The Palo Verde National Park constitutes a mosaic of different floodplain habitats whose borders are marked by rivers and by a line of calcareous hills. The area is subject to large scale seasonal flooding. In the rainy season, due to the poor drainage, the plain floods through the combined action of rain, tides and the overflow from the Tempisque and Bebedero rivers. A wide expanse of the park’s swamps and lagoons and a sizable part of Guanacaste province are visible from the viewing points of Catalina and the Guayacán hills.
With over 12 different habitats, Palo Verde is one of the places with greatest ecological variety in Costa Rica. Among them are lagoons and brackish and freshwater swamps, the masses of zacaton grass with black mangrove (Avicennia germinans), mangroves, grassland with rough-leaf tree (Curatella americana), stunted forests of lowland mixed deciduous plains forests, mixed forests on calcareous hills, riverside or gallery forests, wooded savannahs, flooded forests and evergreen forests. In this protected area some 150 species of trees have been recorded.
One of the most conspicuous and the one that gives its name to the place is the horse bean (Parkinsonia aculeata), a thorny bush with light green leaves, branches and trunk and with delicate yellow flowers. This park contains the largest population of lignum-vitae (Guaiacum sanctum) in Costa Rica. It is a tree with extremely heavy and much appreciated wood and is seriously threatened with extinction.
One of the largest gatherings of waterfowl and waders in the whole of Central America occurs in Palo Verde. From September to March some 60 species, both resident and migratory, gather in the lagoons and neighbouring areas to feed and reproduce. Of these, those with the largest populations are the black-bellied tree duck (Dendrocygna autumnalis) with 25,000 birds, blue winged teal (Anas discors) with 15,000, and the wood stork (Mycteria americana) with 4000 birds. Other very conspicuous bird species are the jabiru (Jabiru mycteria), a threatened species with a population there of about 45 birds and scarlet macaws (Ara macaw), which already has almost disappeared from Guanacaste. Some 270 species of birds have been recorded in the park, of which 60 are aquatic.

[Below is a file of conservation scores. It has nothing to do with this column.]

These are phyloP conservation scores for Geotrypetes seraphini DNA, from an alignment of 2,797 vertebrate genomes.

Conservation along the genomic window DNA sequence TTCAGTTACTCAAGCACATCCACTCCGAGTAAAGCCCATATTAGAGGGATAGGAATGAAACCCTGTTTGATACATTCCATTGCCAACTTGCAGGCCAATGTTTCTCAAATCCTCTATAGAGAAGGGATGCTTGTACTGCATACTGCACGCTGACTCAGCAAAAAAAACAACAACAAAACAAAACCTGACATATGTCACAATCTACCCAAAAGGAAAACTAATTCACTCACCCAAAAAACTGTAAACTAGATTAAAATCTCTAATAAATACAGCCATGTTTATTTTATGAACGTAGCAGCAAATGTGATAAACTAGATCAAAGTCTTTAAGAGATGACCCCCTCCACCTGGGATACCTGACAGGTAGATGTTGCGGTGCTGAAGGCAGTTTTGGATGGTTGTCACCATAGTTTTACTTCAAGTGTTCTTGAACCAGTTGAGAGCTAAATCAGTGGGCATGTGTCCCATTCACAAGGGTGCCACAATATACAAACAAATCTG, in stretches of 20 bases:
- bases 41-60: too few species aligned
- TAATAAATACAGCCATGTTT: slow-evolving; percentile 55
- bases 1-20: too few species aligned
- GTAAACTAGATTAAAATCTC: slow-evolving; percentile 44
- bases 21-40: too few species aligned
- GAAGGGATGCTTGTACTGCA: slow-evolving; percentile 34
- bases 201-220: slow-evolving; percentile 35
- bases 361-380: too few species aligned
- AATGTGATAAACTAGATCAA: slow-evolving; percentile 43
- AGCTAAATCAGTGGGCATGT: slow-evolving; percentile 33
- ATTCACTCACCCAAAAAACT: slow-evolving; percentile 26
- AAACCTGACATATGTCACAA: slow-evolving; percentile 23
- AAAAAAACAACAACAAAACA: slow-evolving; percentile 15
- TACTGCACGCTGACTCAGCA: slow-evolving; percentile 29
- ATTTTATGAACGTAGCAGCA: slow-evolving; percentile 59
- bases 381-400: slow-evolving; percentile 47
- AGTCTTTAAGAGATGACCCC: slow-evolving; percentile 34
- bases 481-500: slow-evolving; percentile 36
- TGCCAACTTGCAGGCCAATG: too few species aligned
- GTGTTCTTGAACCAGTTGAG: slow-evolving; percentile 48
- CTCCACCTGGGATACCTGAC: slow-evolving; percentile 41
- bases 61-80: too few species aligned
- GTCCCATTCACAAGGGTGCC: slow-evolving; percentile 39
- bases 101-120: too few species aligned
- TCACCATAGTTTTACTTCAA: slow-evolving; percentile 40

On 2.3-hectare Pajaros Island on the River Tempisque 13 species of birds nest. It comprises a mangrove swamp and has the biggest nesting colony of black-crowned night heron (Nycticorax nycticorax) in Costa Rica. On the banks of the Rivers Tempisque and Bebedero you can see crocodiles (Crocodylus acutus) up to 5m long. In Botija, Bocana and Sonzapote Pre-Hispanic archeological remains have been found.
Palo Verde is part of the bio geographic unit known as “The Tempisque river Lowlands”. This park is on the Ramsar list of wetlands of international importance. Access to the offices in the Negritos sector is possible from Bagaces via Panamerican Highway - Tamarindo - Bagatzi (20 km) along partly paved and partly gravel roads. In the Catalina sector theres are path to Cerro Catalina, Bocana lagoon, Nicaragua lagoon, El Roble, La Palmita and the jetty.
There is also a camping site with tables, toilets and drinking water. In the Palo Verde Sector there are paths to Cueva del Tigre, Colmenal, Cerro Guayacán, La Venada and the Tempisque river (Chamorro jetty). The Palo Verde Biological Station is near the Palo Verde post. It is a centre of research into wetlands and dry forests run by the Organization of Tropical Studies (OTS). There is an educational route between the station and Guayacán Hill.